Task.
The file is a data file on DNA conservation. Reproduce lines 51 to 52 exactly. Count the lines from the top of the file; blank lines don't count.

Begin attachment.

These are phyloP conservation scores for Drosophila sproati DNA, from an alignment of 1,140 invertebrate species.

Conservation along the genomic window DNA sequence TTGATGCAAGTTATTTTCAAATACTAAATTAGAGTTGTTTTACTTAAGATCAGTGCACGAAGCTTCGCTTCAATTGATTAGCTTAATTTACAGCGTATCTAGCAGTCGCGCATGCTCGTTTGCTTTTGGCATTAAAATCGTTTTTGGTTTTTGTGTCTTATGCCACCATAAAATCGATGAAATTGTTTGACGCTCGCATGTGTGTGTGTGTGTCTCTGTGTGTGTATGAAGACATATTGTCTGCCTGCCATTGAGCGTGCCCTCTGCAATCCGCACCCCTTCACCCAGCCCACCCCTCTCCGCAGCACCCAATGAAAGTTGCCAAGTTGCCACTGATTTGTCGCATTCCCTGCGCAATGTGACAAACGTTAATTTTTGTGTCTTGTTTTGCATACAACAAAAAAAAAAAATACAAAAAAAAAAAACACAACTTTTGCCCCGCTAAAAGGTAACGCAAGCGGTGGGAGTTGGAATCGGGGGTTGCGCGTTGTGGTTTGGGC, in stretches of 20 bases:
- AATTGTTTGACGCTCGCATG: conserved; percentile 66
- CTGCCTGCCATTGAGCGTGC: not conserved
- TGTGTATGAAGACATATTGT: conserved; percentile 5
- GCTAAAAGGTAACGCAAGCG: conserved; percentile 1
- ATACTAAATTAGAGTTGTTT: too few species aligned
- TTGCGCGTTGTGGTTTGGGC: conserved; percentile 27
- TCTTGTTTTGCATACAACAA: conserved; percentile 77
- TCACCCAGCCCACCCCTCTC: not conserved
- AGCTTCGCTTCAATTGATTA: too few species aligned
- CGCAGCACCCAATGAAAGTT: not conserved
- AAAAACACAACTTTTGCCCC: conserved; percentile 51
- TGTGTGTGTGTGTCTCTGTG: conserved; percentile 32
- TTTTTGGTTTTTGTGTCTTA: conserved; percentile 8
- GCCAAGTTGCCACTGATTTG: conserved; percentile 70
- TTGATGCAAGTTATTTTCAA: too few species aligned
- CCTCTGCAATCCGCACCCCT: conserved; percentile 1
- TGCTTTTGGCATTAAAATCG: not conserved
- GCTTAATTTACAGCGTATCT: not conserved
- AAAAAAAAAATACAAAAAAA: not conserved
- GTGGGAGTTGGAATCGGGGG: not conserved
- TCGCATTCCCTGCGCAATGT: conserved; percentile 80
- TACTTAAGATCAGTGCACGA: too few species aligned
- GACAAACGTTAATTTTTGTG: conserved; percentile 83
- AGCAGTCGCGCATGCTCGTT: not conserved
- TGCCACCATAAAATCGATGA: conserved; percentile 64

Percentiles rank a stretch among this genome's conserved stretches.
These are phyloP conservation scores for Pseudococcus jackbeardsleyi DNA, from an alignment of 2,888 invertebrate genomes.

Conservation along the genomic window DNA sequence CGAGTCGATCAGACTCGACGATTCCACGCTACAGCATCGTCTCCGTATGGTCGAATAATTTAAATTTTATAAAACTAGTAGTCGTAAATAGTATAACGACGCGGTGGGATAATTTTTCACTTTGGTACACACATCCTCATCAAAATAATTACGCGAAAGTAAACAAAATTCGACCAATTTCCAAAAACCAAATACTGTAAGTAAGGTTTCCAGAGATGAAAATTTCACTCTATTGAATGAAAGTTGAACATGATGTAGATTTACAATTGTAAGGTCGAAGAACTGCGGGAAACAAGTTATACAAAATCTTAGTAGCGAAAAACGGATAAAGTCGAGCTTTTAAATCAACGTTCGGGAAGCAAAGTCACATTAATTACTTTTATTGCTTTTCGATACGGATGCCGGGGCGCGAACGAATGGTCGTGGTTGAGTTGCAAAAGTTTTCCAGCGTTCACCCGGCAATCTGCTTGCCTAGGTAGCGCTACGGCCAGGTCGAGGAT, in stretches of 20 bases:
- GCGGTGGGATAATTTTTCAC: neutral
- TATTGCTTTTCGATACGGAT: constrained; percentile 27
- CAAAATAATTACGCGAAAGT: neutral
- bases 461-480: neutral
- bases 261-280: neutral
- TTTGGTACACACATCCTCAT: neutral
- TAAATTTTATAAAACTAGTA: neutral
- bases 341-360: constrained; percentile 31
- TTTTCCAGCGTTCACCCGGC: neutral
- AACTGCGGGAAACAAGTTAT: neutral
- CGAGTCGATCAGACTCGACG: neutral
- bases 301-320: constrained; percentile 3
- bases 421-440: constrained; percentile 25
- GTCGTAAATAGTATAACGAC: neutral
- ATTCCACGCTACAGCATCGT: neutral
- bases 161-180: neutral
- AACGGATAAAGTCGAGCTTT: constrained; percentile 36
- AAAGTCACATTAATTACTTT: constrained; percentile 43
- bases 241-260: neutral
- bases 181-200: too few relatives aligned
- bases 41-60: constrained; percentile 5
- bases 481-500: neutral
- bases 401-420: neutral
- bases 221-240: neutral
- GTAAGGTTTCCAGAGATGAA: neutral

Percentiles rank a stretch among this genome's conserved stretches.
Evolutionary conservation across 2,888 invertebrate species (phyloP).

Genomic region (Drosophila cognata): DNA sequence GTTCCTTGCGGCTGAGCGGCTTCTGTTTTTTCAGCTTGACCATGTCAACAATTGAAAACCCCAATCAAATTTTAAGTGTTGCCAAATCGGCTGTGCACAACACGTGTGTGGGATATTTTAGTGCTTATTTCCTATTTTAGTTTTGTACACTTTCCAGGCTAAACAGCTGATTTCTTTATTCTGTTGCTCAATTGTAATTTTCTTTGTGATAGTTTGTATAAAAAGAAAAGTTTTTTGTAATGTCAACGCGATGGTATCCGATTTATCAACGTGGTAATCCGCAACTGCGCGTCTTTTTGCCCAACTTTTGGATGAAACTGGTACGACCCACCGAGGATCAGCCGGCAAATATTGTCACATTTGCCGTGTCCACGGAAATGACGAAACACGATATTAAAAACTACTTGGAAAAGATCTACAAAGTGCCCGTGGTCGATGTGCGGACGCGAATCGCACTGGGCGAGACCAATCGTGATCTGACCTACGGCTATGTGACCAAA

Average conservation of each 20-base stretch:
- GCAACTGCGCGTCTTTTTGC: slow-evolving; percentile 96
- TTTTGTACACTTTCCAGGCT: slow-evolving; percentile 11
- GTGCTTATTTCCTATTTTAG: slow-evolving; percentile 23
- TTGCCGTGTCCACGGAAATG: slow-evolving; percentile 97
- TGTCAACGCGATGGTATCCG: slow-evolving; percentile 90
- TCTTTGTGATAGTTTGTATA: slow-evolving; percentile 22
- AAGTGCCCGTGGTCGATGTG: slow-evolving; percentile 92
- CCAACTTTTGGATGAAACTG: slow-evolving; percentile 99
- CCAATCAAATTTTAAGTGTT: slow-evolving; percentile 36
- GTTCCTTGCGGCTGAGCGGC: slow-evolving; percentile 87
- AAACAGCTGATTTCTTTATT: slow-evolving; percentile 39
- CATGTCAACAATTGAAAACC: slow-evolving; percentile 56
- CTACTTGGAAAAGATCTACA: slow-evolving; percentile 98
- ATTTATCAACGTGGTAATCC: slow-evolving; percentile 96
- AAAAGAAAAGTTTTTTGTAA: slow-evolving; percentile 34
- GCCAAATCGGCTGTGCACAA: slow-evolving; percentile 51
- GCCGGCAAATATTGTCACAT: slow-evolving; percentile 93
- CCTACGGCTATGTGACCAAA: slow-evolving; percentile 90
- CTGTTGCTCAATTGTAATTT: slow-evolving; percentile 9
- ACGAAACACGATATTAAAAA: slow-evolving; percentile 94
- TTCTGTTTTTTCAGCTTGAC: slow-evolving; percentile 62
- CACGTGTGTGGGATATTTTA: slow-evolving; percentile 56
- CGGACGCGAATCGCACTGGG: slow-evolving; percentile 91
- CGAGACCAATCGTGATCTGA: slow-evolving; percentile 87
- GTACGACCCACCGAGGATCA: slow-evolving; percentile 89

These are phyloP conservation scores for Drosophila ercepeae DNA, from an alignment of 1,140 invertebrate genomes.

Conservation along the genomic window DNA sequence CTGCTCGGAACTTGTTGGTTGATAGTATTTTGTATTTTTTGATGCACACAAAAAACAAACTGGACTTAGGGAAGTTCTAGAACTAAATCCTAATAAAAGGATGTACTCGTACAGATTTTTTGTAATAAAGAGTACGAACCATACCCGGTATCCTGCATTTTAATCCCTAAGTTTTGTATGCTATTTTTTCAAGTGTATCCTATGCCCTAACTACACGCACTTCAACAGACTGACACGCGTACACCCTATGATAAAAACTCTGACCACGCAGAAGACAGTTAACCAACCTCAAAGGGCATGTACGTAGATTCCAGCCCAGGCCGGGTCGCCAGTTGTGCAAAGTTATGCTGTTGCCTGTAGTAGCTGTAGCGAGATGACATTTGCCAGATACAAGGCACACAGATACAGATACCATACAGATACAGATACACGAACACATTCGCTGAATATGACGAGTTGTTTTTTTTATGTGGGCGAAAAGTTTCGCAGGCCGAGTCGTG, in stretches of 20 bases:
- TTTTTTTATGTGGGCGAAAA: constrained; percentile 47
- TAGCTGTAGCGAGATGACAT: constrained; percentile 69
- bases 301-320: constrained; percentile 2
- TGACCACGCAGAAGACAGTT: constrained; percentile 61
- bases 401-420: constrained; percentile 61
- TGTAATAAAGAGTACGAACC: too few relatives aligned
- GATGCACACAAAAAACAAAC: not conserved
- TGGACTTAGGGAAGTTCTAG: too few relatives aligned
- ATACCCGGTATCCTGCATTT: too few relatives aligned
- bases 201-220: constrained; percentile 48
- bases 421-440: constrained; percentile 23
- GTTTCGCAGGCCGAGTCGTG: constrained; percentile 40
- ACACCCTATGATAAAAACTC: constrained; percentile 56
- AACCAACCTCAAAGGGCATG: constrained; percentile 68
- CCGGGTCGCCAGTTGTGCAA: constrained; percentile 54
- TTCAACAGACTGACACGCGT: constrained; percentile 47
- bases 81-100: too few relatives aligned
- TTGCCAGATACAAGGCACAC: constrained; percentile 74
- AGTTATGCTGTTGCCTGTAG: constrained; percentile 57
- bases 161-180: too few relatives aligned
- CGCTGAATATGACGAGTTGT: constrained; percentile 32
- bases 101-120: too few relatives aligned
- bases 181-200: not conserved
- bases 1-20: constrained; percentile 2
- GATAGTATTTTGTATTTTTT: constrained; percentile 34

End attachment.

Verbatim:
- bases 41-60: constrained; percentile 5
- bases 481-500: neutral